Donalda Mackinnon: New Director of BBC Scotland
Donalda Mackinnon: New Director of BBC Scotland

The emphasis on commissioning will change over time with an expectation of more Scottish content. But the SNP recognises that it can’t just start again from scratch even if it wanted to. The BBC, for all its faults, can’t be reinvented and it certainly can’t be replicated in Scotland. What we can do is carve out a specialist service using the existing organisation and we can brand it as truly Scottish. We can scrutinise it at Holyrood and up the Scotland-focussed content. This is realism from the SNP, a typically pragmatic approach miles away from any string-em-up hysteria of the mob. BBC haters are heading for disappointment. Its elimination is a non-starter. And that’s official policy.

As I wrote at the time of the row over the roadside hoardings plan highlighting BBC bias, the constant raging about the BBC sounds scary to those not yet committed to Yes. It makes them wonder what kind of people nationalists are. That doesn’t excuse execrable journalism but it should give us pause about the impression we give to those we need to win over. We are each entitled to hold any view we wish but if we are truly interested in furthering the cause and ultimately in winning, we have to promote our case as rational and balanced. Some of the recent messages here stand in stark contrast to the measured and insightful contributions on, for example, land reform and crofting. There was me thinking we were better than that.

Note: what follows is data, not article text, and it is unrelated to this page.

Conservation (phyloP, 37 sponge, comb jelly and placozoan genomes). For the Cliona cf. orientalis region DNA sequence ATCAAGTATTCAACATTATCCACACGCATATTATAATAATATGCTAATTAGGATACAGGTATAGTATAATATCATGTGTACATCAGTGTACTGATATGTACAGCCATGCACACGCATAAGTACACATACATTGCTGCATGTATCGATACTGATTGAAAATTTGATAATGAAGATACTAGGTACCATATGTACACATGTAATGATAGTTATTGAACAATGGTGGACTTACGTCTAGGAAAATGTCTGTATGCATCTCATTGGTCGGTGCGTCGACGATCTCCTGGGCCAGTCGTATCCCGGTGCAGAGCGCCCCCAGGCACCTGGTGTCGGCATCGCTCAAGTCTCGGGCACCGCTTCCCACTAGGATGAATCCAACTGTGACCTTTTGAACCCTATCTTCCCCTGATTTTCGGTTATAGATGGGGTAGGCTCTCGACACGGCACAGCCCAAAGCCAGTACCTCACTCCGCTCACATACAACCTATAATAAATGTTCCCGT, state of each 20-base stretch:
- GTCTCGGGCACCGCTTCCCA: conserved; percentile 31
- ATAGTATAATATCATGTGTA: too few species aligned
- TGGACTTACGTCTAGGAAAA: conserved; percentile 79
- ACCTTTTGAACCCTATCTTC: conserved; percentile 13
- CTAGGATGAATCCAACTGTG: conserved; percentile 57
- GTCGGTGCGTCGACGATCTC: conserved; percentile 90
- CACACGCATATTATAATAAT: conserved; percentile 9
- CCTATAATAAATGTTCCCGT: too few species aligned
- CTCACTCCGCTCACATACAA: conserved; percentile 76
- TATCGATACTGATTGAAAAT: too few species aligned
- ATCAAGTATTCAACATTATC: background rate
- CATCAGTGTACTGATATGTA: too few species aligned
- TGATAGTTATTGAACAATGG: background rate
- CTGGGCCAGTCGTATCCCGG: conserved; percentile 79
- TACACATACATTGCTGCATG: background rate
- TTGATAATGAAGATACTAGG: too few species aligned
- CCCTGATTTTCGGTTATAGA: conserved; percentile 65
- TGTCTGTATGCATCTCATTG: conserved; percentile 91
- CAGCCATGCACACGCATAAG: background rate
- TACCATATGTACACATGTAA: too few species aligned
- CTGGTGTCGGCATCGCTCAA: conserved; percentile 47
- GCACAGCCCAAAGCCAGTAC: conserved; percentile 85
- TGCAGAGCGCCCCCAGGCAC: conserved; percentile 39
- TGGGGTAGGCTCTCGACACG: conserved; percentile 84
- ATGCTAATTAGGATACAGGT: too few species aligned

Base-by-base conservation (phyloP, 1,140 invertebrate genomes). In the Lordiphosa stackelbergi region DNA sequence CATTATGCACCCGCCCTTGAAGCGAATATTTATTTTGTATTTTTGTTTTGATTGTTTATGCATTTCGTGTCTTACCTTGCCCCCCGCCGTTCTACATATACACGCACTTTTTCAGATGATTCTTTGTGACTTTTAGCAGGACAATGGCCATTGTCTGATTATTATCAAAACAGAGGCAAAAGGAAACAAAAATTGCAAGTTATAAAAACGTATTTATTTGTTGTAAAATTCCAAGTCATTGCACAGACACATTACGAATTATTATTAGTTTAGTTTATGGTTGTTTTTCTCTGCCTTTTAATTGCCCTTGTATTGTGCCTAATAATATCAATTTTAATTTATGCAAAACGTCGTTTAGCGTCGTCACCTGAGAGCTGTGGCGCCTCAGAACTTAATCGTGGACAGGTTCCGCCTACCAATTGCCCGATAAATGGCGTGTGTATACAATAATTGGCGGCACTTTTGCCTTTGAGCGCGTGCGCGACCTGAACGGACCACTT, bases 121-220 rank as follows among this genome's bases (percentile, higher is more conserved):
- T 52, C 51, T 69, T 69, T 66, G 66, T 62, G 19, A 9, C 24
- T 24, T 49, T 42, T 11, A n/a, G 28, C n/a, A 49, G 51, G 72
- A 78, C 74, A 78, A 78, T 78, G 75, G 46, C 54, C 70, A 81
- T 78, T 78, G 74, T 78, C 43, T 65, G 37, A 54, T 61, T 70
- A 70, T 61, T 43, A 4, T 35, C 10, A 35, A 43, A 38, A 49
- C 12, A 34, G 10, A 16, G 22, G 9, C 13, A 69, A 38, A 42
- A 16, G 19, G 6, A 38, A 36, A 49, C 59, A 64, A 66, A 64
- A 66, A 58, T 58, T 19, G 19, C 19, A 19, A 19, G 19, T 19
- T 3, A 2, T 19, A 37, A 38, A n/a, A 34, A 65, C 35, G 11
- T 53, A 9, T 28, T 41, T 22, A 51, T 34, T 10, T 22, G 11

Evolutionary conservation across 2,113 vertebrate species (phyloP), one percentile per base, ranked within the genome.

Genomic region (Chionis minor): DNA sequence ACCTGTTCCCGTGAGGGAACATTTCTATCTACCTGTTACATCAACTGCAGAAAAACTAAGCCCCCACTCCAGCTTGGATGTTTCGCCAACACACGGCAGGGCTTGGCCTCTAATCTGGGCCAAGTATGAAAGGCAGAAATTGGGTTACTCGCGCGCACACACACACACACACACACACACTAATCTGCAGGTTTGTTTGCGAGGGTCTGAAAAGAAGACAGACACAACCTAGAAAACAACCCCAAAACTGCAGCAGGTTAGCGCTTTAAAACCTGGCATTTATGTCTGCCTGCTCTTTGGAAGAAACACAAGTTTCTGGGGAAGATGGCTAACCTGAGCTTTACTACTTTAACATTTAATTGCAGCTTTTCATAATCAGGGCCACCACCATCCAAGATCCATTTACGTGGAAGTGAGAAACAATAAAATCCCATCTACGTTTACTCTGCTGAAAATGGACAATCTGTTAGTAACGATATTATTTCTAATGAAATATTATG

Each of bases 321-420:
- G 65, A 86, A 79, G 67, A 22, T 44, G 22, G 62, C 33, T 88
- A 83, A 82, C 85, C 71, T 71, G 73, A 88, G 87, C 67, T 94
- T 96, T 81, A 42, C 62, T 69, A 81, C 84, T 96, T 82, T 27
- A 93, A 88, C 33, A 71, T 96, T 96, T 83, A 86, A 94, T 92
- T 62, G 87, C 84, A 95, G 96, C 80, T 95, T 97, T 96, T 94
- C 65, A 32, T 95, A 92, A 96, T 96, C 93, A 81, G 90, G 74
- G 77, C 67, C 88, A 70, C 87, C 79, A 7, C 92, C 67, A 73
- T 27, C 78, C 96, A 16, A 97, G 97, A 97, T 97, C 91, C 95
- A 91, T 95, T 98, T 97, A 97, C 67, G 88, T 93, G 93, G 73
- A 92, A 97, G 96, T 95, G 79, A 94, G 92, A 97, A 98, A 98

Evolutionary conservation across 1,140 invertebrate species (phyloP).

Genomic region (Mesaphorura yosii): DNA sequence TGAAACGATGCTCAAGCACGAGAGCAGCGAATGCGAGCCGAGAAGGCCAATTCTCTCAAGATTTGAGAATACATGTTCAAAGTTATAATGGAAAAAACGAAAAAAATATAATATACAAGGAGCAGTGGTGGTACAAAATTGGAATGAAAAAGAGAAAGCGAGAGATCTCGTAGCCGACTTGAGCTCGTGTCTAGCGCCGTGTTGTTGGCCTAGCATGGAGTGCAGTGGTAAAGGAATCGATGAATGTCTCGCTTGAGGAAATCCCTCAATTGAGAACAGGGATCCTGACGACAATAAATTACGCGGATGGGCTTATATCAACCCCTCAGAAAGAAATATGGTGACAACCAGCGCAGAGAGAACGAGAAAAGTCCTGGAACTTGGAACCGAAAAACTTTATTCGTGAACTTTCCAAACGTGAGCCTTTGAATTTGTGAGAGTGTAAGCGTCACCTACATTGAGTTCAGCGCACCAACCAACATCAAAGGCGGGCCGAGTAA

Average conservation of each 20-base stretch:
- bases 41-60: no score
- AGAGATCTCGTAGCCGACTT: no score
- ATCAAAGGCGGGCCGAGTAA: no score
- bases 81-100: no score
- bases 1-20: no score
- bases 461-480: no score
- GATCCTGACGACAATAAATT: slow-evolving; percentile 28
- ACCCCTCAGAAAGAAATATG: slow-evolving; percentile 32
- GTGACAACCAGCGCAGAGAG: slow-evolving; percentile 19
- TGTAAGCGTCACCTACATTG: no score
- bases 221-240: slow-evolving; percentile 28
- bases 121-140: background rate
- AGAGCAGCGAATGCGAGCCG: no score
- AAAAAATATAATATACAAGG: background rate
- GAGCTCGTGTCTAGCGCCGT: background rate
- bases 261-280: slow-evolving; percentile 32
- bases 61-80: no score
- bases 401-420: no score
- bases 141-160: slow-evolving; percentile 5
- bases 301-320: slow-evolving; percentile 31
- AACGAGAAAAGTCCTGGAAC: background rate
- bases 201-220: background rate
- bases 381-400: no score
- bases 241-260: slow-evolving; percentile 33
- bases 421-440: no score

There is a window of opportunity here for Donalda MacKinnon but a short one. The new charter starts in January and yet here is a new Director for Scotland entitled to some leeway being new in post. She must have made her pitch in the job interview and if it included something radical – like a Scottish Six – she is entitled to claim it now. Let’s hope so.